January 23, 2008

Color My World

So if you're an astronomy nerd, you will recall being absolutely blown away by the first-ever images of the "other" side of Mercury beamed back by the MESSENGER spacecraft last Wednesday.

If you're pretty much anybody else, you'll recall wondering why everyone in the science media was getting so gosh-darn excited about another picture of the moon.

But wait. The first image released was taken in monochrome. MESSENGER, as a product of the 21st century, does comes equipped with a camera boasting (count 'em) 11 narrow-band color filters.

As evidenced by the stunning images that have made instruments like Hubble and Cassini almost household names, combining a bunch of data from several filters will get you those jaw-dropping false-color shots of cosmic objects that can capture the public's imagination.

So now here it is folks, the Mercury glory shot we've all been waiting for, a high-tech mosaic combining data from filters that transmit light with wavelengths of infrared, far red, and violet:

Hmmm... Well, we can't all be doing science with snazzy art. Ever try to get a good picture from the folks working on an invisibility cloak?

January 21, 2008

So, a Virus Walks Into a Bar...

Cruisin' 'round YouTube today I found a quirky making-of vid about science comedian Brian Malow's visit to the Koshland Science Museum here in D.C. back in May. Seems he was doing a show about infectious diseases to commemorate the museum opening a new display on the topic.

Back when I had time for life outside the office I used to docent at the Koshland, which is a relatively recent addition to the Washington museum scene. It's run by the National Academy of Sciences and sits on the corner of 6th and E NW near the NAS headquarters building.

What I love about the place is that it is the first science museum I've been to in a loooong time that is aimed at adults. Interactive displays and hands-on demos still apply, but the content is definitely written for high school and above. They also do a nice job appealing to "geek chic" in the city by hosting after-hours events such as book signings, wine-soaked mixers, and—apparently—stand-up routines.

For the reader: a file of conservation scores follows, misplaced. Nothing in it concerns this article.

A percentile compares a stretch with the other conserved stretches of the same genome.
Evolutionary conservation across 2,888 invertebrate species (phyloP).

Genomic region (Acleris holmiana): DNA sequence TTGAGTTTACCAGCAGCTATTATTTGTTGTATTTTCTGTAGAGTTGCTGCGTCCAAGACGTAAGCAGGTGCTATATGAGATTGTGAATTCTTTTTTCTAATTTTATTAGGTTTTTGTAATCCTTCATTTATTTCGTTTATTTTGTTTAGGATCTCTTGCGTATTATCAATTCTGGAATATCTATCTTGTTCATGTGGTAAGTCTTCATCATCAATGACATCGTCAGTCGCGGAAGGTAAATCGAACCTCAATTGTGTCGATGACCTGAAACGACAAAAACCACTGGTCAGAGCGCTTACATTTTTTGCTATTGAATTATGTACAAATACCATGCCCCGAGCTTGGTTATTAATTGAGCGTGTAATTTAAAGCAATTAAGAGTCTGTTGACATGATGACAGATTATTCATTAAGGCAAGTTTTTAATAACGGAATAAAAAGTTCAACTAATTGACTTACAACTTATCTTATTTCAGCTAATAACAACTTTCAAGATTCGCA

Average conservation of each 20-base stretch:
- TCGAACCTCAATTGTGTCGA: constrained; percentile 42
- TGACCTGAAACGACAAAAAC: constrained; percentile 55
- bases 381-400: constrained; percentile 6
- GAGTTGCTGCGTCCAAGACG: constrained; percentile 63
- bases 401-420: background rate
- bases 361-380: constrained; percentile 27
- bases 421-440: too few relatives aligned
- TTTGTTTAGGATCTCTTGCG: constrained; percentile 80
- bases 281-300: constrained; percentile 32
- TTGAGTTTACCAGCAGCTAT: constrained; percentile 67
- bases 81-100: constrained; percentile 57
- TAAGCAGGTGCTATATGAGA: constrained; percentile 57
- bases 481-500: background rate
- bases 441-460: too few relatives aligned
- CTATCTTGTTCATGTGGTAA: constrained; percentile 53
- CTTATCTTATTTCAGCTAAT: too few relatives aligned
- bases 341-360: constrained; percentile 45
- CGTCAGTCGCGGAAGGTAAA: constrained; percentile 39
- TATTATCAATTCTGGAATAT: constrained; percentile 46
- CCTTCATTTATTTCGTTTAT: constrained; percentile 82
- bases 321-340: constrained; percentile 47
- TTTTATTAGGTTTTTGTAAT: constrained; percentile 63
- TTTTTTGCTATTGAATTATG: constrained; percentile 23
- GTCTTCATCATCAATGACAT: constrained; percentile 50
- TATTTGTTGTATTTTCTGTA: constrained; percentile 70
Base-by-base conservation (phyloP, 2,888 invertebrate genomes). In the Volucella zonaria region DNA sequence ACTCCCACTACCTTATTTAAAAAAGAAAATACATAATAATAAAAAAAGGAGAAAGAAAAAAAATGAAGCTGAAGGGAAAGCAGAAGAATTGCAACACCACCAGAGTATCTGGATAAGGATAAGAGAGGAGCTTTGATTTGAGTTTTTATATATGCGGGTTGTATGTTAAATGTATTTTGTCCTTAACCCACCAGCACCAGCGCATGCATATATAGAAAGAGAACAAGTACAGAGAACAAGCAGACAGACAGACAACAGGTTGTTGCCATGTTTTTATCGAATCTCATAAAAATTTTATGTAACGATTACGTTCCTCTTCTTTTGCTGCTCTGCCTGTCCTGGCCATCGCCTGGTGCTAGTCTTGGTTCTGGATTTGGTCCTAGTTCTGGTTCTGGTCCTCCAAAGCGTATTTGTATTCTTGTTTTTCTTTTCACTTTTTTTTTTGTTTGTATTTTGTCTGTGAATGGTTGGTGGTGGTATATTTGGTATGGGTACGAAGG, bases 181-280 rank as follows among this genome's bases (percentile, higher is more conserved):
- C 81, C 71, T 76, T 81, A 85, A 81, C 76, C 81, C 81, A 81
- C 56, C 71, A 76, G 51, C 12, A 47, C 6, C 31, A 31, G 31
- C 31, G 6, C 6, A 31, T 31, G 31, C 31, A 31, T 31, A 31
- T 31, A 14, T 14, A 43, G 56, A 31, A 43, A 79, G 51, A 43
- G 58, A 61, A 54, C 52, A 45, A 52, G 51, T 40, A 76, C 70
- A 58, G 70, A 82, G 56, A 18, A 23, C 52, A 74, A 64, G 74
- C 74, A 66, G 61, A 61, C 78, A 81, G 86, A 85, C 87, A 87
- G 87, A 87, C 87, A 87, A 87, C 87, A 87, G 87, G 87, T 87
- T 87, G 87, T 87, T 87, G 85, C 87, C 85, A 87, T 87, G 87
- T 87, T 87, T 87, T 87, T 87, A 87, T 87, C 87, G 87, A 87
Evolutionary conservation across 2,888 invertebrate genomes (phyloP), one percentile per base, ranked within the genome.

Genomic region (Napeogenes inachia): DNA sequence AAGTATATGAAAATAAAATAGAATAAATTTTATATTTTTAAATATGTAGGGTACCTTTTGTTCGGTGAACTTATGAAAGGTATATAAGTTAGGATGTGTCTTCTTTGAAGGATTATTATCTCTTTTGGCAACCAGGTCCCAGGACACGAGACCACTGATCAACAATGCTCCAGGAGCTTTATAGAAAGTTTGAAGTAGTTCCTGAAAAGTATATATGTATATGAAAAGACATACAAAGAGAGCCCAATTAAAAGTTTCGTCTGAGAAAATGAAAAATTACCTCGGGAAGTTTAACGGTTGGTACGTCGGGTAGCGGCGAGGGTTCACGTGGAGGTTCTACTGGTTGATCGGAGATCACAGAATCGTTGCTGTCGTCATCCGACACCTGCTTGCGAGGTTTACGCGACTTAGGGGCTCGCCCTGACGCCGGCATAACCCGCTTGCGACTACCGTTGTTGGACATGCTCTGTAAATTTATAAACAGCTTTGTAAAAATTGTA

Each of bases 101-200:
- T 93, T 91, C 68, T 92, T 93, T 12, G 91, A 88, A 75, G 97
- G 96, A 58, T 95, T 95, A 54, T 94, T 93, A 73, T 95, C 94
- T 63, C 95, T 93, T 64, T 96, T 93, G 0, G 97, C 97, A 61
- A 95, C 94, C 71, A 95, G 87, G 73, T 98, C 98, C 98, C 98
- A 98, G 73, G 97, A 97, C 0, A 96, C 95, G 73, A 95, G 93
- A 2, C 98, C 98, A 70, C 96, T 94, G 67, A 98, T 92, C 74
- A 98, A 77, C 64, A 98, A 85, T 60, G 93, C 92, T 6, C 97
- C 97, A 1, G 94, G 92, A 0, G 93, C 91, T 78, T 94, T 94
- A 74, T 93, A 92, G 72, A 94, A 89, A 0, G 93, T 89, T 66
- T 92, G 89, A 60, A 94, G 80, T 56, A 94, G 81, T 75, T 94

Malow admits his repertoire is low on disease-related material, a fact made painfully obvious by the sound bites in this clip. This leads me to wonder, can there be good science-themed stand-up? And can science jokes ever be educational/inspiring, or are they merely for the pleasure of the already informed?

In school one of the most boring subjects for me was history, but my favorite stand-up artiste of all time, Eddie Izzard, seems to get some of his best material from topics like WWII and comparative religions. (If you have not yet experienced the joy that is Dress to Kill, check out the clip below.)

See? Genius. And pretty educational at the same time. So, fingers firmly crossed that when Malow makes a return visit to the Koshland in April to riff on time travel, neurology, and string theory, he'll have some Izzard-level material on hand.

Paper Planes in Space... Uh, What?!?

Even as schoolkids fantasize about being astronauts, it seems some astronauts dream of being schoolkids again.

Pink Tentacle is reporting via the Asahi Shinbum that the University of Tokyo has teamed up with the Japan Origami Airplane Association to bring you a paper plane that can fly in outer space. The idea is that the intrepid crew on board the ISS can launch this sucker from the station and let it glide gently into orbit.

Well, "gently" is relative. The paper glider is being tested to go whizzing around the planet at up to 5,300 miles an hour—a snail's pace compared to the actual shuttle's top speeds of 15,200 mph.

Not only that, this intricately folded plane will be treated to withstand extreme heat so that it can survive re-entry and land back on Earth.

How does one say "wtf?" in Japanese?